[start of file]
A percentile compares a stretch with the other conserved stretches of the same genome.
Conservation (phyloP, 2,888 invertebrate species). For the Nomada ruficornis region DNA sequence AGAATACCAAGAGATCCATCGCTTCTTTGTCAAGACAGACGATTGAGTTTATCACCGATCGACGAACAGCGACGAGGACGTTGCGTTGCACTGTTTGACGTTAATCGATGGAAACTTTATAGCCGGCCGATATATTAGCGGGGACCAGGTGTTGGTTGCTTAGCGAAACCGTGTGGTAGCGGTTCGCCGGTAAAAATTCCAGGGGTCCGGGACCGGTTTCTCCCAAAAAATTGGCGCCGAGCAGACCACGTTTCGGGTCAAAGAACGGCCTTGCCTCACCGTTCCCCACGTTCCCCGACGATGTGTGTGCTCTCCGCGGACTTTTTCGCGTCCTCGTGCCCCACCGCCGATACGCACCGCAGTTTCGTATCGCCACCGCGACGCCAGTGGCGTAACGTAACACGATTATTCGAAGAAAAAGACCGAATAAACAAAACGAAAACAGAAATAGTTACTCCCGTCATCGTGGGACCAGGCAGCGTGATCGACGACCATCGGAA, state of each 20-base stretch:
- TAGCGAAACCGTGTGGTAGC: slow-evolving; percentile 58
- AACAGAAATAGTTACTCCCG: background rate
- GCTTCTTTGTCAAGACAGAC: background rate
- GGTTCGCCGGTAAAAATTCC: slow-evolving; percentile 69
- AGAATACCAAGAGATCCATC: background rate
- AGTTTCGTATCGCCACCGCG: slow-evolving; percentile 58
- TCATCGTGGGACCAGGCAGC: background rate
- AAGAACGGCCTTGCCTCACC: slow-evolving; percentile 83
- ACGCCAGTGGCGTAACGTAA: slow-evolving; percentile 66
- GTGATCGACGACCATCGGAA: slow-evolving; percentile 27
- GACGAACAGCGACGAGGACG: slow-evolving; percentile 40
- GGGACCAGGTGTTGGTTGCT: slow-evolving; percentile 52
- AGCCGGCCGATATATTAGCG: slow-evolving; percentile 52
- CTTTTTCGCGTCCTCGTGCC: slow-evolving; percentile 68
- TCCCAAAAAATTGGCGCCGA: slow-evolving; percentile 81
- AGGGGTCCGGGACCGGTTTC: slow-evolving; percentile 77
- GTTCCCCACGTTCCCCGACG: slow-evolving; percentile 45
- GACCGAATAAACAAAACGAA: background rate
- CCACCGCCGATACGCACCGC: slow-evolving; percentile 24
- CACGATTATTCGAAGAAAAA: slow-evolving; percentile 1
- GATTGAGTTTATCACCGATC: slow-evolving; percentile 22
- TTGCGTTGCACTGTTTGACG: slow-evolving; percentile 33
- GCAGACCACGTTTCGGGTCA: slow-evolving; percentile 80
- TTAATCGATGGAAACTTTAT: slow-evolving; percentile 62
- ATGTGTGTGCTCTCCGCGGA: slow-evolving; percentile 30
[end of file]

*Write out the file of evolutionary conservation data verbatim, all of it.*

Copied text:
A percentile compares a stretch with the other conserved stretches of the same genome.
Conservation (phyloP, 2,888 invertebrate species). For the Nomada ruficornis region DNA sequence AGAATACCAAGAGATCCATCGCTTCTTTGTCAAGACAGACGATTGAGTTTATCACCGATCGACGAACAGCGACGAGGACGTTGCGTTGCACTGTTTGACGTTAATCGATGGAAACTTTATAGCCGGCCGATATATTAGCGGGGACCAGGTGTTGGTTGCTTAGCGAAACCGTGTGGTAGCGGTTCGCCGGTAAAAATTCCAGGGGTCCGGGACCGGTTTCTCCCAAAAAATTGGCGCCGAGCAGACCACGTTTCGGGTCAAAGAACGGCCTTGCCTCACCGTTCCCCACGTTCCCCGACGATGTGTGTGCTCTCCGCGGACTTTTTCGCGTCCTCGTGCCCCACCGCCGATACGCACCGCAGTTTCGTATCGCCACCGCGACGCCAGTGGCGTAACGTAACACGATTATTCGAAGAAAAAGACCGAATAAACAAAACGAAAACAGAAATAGTTACTCCCGTCATCGTGGGACCAGGCAGCGTGATCGACGACCATCGGAA, state of each 20-base stretch:
- TAGCGAAACCGTGTGGTAGC: slow-evolving; percentile 58
- AACAGAAATAGTTACTCCCG: background rate
- GCTTCTTTGTCAAGACAGAC: background rate
- GGTTCGCCGGTAAAAATTCC: slow-evolving; percentile 69
- AGAATACCAAGAGATCCATC: background rate
- AGTTTCGTATCGCCACCGCG: slow-evolving; percentile 58
- TCATCGTGGGACCAGGCAGC: background rate
- AAGAACGGCCTTGCCTCACC: slow-evolving; percentile 83
- ACGCCAGTGGCGTAACGTAA: slow-evolving; percentile 66
- GTGATCGACGACCATCGGAA: slow-evolving; percentile 27
- GACGAACAGCGACGAGGACG: slow-evolving; percentile 40
- GGGACCAGGTGTTGGTTGCT: slow-evolving; percentile 52
- AGCCGGCCGATATATTAGCG: slow-evolving; percentile 52
- CTTTTTCGCGTCCTCGTGCC: slow-evolving; percentile 68
- TCCCAAAAAATTGGCGCCGA: slow-evolving; percentile 81
- AGGGGTCCGGGACCGGTTTC: slow-evolving; percentile 77
- GTTCCCCACGTTCCCCGACG: slow-evolving; percentile 45
- GACCGAATAAACAAAACGAA: background rate
- CCACCGCCGATACGCACCGC: slow-evolving; percentile 24
- CACGATTATTCGAAGAAAAA: slow-evolving; percentile 1
- GATTGAGTTTATCACCGATC: slow-evolving; percentile 22
- TTGCGTTGCACTGTTTGACG: slow-evolving; percentile 33
- GCAGACCACGTTTCGGGTCA: slow-evolving; percentile 80
- TTAATCGATGGAAACTTTAT: slow-evolving; percentile 62
- ATGTGTGTGCTCTCCGCGGA: slow-evolving; percentile 30